Chinks in the EU Clouds
The Dutch Nee – at Moneyweek.co.uk - the best of the week's international financial media.
The European Union, following two nasty referendum defeats in just three days, is undoubtedly facing a political crisis, says Edward Hadas on Breakingviews.com. But is it facing a financial one too?
Indeed, markets are slightly volatile at the moment. The euro, for example, shed 1% against the dollar following rumours that Germany's finance minister had been part of a conversation that condemned the currency as a "failure". The euro may have made up some ground since then, but the move still shows that the markets are not only "febrile"; they're also overreactingA euro-break up however is unlikely, particularly as it is one of the few EU initiatives that is actually popular. Only 30% of Dutch voters longed for the return of the guilder.
Moreover, despite the current crisis facing EU Commission President Jos Manuel Barroso, there are a number of "chinks in the clouds" which could lead to a sunnier scenario, says Lex in the FT. With German elections due this autumn, and following the "discrediting of the lame-duck French government", a more pro-reform core Europe could evolve. For one, this may lead to better relationships with the UK. And Italy's bulging debt could even force it out of the euro resulting in a "leaner, meaner EU, focused on trade rather than political and social integration".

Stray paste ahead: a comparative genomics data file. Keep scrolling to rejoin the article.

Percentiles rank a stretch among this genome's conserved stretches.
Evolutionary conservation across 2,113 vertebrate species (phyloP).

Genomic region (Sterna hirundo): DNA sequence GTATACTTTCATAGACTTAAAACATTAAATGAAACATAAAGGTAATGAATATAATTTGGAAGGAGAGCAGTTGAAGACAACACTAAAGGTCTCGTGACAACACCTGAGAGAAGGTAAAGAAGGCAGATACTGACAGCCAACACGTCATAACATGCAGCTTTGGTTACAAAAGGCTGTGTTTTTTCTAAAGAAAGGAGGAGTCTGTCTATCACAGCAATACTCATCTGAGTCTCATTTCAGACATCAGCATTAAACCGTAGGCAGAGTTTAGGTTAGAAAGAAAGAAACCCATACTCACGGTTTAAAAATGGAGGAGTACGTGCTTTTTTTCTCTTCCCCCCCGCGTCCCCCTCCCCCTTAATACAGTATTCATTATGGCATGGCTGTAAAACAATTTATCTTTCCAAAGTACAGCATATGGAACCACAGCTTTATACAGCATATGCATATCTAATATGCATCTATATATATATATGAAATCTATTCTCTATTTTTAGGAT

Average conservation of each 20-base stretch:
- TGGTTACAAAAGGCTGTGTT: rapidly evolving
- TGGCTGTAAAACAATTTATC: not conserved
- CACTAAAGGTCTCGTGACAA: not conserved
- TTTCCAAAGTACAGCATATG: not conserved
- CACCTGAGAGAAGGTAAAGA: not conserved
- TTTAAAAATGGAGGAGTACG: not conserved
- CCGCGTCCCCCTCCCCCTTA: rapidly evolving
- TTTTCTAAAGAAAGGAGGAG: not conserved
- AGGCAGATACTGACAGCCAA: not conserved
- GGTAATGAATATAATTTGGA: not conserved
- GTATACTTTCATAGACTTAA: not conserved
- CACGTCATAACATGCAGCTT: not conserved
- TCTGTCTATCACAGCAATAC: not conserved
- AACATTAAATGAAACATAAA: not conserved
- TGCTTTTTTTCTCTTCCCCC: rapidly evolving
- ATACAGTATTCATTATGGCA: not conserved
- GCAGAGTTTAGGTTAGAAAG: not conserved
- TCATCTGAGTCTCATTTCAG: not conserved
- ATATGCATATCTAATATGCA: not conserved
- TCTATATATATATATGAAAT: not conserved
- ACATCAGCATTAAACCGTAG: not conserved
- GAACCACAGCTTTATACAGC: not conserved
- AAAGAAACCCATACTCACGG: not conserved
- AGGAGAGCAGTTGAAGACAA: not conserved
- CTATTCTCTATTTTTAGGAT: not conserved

At a push, this free-trade zone, focused more on competition and financial regulation, could easily make a place for Turkey, whose currencies have rebounded this week after being oversold before the referendums. Further commitment to Turkish accession would lead to even further strengthening.
Undoubtedly this scenario is unlikely to develop anytime soon; yet ignoring the "chinks in the clouds" comes at your own peril.